Sludge Composting: A Case Study on Palm Oil Mill Sludge (PO ms)
AJChE 2007, Vol. 7, No. 2, 102-107 Sludge Composting: A Case Study on Palm Oil Mill Sludge (PO ms )
A. Y. Zahrim
Chemical Engineering Program, School of Engineering and Information Technology ALAYSIA
Universiti Malaysia Sabah, Locked Bag 2073, 88999, Kota Kinabalu, Sabah, M Email: firstname.lastname@example.org A. R. Rakmi M. S. Kalil Department of Chemical and Process Engineering,
ALAYSIA Universiti Kebangsaan Malaysia, 43600 Bangi, Selangor, M Email: email@example.com, firstname.lastname@example.org
Current disposal technology for palm oil mill sludge (POMS) creates problems such as sludge flooding insects, and bad odor mainly during the rain season. This study we present in-vessel composting system as an alternative process for disposal of POMS. Maximum temperature achieved for reactor was about 40
C. It can be verified that the composting process followed -1 k first order kinetic equation with degradation rate =
0. 014 day with maximum degradation
rate of 51%. POMS compost has potential to improve performance of
C. citratus growth in sandy soil that usually lacks nutrients and has poor soil structure.
Keywords: compost, passive aerated, palm oil mill sludge (POMS), sawdust
Palm oil mill effluent (POME) is generated mainly from the oil extraction, washing, and
Composting is a microbial technology that is
cleaning up processes in the mill that contains used to stabilize many types of industrial sludges and, hence, will contain cellulosic material, fat, oil, from pulp and paper mill, sugar, oleochemical, and grease (Agamuthu, 1995). Currently, most pig rearing, and olive milling. Composting is palm oil mill wastewater treatment methods are attractive because it can reduce the volume/ comprised of anaerobic pond/digester followed weight of sludge. Besides that, the composted by either aerobic pond or aerobic and facultative sludge is easy to handle and can be used as soil pond. Biological treatment and presence of conditioner, thus providing additional income suspended solids from influent generated palm (Rahman, Kahlil, and Yaser 2003). oil mill sludge (POMS) that accumulate at the
A.Y. Zahrim, A.A. Rakmi, and M.S. Kalil
The physicochemical analysis of the mixture bottom of the digester/pond must be desludged is shown in Table 1. The bioreactor was made after undergoing biological treatment to maintain from cylindrical polyethylene vessel measuring the efficiency of wastewater treatment. In 0.9m (height) by 0.6m (diameter). For aeration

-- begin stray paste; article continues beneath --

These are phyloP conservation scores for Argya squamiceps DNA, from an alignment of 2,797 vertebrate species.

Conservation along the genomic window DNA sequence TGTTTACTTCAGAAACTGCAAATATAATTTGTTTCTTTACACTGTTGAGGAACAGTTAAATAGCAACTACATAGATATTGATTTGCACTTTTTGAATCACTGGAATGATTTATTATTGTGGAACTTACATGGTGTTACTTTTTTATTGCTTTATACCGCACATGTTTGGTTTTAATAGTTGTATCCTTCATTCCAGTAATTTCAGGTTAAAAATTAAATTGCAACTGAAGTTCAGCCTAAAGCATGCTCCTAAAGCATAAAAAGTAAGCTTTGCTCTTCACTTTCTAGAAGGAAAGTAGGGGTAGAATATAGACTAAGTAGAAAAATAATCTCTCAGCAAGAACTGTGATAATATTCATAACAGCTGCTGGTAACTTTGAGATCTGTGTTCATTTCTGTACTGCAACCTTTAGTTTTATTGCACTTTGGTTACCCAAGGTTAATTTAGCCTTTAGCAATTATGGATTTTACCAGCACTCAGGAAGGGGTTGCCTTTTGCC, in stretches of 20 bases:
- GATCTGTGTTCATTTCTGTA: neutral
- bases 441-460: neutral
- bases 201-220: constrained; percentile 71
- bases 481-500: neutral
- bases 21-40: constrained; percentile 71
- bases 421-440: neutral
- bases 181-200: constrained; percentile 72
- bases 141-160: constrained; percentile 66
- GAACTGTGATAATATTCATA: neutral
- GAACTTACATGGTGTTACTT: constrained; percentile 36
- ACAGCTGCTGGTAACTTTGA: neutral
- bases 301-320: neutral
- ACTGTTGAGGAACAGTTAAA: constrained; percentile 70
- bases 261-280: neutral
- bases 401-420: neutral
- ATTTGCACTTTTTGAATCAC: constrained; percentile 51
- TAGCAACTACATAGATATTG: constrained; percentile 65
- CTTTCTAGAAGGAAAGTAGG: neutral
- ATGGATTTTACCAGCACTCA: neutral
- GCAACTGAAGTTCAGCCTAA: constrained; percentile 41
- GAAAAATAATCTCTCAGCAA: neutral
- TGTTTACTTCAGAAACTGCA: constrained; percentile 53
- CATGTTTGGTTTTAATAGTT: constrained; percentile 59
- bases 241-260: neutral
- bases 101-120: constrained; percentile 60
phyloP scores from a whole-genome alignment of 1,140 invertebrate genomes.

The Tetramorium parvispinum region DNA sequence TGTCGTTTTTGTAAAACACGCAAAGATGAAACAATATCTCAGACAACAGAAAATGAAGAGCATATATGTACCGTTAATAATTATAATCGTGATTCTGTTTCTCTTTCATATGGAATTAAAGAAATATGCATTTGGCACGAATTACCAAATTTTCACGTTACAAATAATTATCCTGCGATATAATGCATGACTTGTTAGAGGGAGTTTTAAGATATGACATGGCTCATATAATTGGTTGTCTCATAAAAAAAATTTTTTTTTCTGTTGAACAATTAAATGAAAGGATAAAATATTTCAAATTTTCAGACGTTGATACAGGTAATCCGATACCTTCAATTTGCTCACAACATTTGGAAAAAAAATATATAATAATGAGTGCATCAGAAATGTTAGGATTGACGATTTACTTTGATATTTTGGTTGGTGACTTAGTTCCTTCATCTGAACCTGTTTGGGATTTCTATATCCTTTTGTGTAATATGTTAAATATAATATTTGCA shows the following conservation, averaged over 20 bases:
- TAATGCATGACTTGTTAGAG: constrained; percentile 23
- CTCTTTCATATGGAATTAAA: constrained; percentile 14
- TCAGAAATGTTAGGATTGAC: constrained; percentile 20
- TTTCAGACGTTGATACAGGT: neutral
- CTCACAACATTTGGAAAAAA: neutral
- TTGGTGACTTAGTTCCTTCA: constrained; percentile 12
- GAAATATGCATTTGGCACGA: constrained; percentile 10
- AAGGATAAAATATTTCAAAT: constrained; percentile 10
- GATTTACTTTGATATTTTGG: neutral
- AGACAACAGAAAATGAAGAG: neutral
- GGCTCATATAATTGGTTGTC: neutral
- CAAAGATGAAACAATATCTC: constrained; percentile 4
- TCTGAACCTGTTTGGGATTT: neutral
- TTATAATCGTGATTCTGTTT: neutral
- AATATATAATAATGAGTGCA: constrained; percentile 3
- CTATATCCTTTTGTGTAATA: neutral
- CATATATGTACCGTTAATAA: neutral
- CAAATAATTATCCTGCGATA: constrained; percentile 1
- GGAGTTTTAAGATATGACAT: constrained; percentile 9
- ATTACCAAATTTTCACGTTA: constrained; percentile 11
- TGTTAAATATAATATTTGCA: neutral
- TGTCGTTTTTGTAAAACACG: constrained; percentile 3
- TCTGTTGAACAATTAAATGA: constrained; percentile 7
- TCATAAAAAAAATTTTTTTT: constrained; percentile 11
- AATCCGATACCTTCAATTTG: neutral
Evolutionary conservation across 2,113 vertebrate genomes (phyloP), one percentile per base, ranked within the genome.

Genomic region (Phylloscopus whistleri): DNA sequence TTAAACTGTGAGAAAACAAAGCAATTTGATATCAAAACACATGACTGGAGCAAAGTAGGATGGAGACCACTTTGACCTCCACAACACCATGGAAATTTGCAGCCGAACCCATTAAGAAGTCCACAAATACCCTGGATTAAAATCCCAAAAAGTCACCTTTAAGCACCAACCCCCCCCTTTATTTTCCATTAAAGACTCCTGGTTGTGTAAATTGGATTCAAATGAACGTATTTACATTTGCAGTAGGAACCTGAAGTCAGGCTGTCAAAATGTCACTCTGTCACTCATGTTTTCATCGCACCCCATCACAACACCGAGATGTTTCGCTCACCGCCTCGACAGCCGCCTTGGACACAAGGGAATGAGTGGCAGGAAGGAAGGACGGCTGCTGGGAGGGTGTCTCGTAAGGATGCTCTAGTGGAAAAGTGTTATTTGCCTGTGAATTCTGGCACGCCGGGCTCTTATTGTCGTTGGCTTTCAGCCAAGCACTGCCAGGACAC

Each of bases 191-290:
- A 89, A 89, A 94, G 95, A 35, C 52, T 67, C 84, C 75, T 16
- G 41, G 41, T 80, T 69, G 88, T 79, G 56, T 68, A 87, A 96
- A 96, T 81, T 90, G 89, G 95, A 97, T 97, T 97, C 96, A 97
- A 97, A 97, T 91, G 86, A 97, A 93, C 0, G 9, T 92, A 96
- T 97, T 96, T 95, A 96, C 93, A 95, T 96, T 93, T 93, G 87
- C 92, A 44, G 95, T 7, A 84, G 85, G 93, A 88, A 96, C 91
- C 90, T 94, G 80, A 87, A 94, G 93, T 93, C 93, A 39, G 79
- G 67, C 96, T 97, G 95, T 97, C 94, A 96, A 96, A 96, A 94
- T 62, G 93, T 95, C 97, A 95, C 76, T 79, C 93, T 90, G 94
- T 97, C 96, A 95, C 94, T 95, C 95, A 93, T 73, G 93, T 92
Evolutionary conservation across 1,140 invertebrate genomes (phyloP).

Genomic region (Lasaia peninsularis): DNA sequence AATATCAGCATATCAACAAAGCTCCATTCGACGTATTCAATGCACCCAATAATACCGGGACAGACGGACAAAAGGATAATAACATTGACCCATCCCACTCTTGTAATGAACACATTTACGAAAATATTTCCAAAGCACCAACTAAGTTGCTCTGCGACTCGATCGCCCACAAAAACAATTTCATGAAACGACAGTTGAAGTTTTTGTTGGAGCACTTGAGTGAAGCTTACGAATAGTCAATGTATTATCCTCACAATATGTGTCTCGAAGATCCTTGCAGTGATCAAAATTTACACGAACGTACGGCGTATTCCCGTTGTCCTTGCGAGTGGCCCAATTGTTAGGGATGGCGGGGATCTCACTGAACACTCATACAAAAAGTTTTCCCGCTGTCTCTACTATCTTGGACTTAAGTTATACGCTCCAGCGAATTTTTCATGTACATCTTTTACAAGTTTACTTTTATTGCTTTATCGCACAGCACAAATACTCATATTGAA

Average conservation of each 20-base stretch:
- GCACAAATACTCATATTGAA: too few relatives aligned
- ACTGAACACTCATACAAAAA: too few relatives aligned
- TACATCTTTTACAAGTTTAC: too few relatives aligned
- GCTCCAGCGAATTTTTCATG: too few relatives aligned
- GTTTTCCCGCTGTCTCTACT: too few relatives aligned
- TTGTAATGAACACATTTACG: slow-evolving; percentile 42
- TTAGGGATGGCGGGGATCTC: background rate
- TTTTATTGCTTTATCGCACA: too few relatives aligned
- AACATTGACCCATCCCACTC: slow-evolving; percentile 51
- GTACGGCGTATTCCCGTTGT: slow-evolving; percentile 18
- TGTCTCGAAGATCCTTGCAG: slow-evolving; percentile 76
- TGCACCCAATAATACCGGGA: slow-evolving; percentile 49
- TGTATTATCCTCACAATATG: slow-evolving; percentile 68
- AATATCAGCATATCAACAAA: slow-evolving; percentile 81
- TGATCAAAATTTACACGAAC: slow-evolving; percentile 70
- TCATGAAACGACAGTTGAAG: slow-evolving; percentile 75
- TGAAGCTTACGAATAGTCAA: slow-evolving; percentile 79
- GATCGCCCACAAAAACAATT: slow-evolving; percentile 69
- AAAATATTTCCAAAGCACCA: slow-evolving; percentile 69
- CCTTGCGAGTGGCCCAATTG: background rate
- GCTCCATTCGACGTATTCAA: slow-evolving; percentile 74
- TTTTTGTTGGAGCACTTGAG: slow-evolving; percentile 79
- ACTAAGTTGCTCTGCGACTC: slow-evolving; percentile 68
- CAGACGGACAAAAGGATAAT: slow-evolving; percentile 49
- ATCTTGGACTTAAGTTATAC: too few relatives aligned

Malaysia, POMS is usually dried up and then purposes, holes with 2cm diameter each were used as fertilizer. Drying is done in open ponds, made at the bottom of the bioreactor (Figure 1). but during the rainy season, the process creates problems such as sludge flooding, insects, and bad odor.
On another note, the burning of sawdust from sawmills and furniture industries can also create air pollution problems. Mixing POMS with sawdust can improve the efficiency of the composting process by increasing porosity, retaining nutrient, reducing odor, and providing 0.6 m additional carbon (Bhamidimarri and Pandey
1996). Using sawdust as amendment in compost 2 cm mixture can also reduce air pollution.
METHODOLOGY Materials and Bioreactor Figure 1. Bottom View of In-vessel System
Sludge from an anaerobic digestion pond was collected from Sri Ulu Langat Palm Oil Mill in Dengkil, Selangor, Malaysia. Sawdust Pot Trial was collected from various furniture factories around Bangi, Selangor. Then 52kg sludge Pseudostems of
C. citratus were bought from
and 28kg sawdust were manually mixed. market and submerged in tap water. After 3 days, 3 Mixture of POMS–sawdust was put in 0.3m
C. citratus plants that had leaves approximately
bioreactor. Experiments were done in duplicate. 0.5 cm long and roots approximately 0.5cm long
Table 1. Physicochemical Analysis of Initial POMS–Sawdust MixtureParameter POMS Sawdust POMS–Sawdust
Moisture content, % 85±3.5 10±0.7 58±4.9 3 Wet bulk density, kg/m 1100±21.2 100±7.1 400±35.4 pH 8.4±0.1 5.8±0.1 7.5±0.1 Organic matter,
60±3.5 100±7.1 84±3.5 % dry weight Total Nitrogen (TN),
3.6±0.3 0.1±0.1 1.9±0.1 % dry weight C/N 9 550
were transferred to 2-liter plastic pots. The pots Organic matter loss was determined using a were filled with different volumes of sand (bought formula given by [Paredes et al. 2000]: from a hardware shop) and compost or sludge.